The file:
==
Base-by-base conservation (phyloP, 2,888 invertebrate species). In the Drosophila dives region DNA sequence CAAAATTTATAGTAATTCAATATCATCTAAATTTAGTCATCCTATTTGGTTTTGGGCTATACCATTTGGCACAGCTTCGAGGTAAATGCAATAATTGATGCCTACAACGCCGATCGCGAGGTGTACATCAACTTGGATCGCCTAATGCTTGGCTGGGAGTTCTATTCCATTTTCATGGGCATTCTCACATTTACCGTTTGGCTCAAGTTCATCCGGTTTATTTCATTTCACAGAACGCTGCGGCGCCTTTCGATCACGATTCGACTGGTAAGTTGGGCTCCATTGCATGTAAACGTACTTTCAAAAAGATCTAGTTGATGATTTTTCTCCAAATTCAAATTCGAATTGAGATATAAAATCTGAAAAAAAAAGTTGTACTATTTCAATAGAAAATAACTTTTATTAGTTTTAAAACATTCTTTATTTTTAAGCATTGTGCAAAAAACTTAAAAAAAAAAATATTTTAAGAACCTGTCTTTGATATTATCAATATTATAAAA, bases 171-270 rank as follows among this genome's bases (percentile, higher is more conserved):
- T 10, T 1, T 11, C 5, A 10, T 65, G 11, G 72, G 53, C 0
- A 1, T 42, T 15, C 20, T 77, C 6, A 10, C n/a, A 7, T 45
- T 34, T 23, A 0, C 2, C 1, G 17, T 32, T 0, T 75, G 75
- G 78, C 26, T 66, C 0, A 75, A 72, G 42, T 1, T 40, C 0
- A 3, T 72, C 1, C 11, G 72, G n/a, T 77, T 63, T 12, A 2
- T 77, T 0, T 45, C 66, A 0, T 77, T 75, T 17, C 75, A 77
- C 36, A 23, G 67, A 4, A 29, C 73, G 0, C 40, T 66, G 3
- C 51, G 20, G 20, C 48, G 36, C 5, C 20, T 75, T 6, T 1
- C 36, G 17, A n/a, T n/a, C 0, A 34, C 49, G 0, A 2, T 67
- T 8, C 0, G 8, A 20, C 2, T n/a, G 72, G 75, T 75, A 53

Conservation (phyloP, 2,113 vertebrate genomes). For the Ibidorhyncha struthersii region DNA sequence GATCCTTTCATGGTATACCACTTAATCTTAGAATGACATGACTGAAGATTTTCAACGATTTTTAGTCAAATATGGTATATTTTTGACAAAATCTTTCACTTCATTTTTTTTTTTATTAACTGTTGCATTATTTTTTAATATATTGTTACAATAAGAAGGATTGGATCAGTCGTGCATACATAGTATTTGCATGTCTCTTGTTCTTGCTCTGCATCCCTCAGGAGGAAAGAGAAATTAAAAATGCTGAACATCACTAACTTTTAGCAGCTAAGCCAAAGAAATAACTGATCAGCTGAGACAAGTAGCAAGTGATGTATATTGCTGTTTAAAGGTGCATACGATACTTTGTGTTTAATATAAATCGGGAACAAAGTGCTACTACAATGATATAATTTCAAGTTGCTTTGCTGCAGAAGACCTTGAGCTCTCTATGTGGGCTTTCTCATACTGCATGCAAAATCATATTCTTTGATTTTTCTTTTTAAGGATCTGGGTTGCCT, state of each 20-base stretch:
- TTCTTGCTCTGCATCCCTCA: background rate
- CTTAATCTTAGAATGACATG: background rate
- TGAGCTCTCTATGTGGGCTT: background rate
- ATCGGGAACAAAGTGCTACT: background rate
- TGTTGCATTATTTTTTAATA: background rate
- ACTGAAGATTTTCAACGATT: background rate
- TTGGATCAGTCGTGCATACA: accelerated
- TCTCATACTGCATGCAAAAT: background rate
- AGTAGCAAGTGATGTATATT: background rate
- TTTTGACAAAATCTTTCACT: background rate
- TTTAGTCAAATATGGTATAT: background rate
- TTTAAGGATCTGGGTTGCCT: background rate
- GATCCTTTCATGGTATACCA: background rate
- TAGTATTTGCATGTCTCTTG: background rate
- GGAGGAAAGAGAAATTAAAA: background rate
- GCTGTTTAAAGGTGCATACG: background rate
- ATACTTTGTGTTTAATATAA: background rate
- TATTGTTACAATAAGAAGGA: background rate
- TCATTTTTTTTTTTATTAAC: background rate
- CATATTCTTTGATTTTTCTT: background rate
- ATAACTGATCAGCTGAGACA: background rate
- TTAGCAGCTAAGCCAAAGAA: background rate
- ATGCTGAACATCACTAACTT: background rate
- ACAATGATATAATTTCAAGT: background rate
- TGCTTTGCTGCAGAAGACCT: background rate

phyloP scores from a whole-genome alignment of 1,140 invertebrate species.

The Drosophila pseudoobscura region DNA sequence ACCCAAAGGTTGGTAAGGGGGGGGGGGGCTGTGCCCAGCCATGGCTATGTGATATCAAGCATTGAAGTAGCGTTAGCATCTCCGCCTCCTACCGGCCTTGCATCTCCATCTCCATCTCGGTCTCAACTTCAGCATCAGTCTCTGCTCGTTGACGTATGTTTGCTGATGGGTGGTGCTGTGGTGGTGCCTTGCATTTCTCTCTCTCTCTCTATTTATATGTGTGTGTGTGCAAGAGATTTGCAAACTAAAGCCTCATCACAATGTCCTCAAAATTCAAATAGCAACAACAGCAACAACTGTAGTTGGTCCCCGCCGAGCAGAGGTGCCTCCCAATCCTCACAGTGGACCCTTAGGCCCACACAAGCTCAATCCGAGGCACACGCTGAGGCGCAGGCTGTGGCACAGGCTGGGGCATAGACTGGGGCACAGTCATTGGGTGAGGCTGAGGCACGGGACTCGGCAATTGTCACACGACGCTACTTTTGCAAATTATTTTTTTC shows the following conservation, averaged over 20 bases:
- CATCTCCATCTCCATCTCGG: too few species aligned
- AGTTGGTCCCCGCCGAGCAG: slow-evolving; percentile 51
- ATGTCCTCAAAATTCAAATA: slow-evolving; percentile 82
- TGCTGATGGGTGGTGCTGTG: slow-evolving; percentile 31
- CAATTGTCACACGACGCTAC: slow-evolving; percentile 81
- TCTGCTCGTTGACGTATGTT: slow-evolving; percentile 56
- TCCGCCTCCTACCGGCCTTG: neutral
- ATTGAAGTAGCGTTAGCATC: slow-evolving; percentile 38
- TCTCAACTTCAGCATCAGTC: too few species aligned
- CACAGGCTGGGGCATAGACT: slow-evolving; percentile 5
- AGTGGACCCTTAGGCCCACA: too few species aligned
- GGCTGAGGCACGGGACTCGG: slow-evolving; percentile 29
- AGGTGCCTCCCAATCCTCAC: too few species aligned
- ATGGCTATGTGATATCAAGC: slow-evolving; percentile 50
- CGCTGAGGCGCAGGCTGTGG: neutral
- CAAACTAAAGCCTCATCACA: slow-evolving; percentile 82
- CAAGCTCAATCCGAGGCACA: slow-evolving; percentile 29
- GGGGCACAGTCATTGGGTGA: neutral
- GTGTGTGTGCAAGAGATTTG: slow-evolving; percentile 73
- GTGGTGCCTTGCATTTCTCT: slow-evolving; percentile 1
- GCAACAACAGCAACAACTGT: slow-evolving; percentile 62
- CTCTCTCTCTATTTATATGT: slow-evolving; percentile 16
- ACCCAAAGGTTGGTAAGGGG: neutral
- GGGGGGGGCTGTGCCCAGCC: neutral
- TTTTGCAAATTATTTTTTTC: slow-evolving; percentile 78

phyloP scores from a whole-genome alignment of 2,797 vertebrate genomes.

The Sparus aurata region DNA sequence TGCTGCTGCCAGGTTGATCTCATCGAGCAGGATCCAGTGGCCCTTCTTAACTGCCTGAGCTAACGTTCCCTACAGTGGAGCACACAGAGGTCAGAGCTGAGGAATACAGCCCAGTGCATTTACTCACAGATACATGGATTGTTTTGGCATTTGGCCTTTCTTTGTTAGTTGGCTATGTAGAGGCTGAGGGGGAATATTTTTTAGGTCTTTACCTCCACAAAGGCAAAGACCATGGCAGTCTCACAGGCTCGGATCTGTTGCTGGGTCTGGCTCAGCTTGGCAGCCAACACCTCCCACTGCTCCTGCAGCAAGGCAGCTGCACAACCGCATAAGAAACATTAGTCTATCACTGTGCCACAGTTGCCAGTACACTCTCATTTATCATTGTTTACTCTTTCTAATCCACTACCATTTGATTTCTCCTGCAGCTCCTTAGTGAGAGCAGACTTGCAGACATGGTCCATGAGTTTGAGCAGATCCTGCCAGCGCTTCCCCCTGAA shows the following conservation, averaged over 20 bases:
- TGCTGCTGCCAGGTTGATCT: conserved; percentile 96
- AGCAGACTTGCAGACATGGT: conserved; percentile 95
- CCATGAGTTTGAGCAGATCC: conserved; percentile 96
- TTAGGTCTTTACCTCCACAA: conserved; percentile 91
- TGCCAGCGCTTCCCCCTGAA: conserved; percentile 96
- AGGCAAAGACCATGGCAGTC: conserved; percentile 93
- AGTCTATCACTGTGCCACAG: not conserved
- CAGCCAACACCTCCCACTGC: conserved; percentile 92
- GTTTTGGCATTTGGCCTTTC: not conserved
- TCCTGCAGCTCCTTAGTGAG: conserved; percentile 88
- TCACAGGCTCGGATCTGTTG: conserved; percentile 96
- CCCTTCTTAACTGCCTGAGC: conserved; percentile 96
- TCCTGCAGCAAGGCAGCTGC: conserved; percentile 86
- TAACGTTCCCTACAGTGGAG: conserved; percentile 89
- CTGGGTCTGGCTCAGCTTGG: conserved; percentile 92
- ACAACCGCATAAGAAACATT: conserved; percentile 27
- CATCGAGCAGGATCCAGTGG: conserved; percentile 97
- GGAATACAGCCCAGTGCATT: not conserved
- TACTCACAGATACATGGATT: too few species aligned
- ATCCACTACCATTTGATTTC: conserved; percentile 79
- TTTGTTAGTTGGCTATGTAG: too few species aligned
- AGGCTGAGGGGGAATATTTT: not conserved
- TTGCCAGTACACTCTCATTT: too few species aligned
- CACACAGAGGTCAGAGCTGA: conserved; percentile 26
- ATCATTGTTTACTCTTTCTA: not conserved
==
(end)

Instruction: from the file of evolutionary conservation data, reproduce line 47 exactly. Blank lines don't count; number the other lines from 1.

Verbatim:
- ATTGAAGTAGCGTTAGCATC: slow-evolving; percentile 38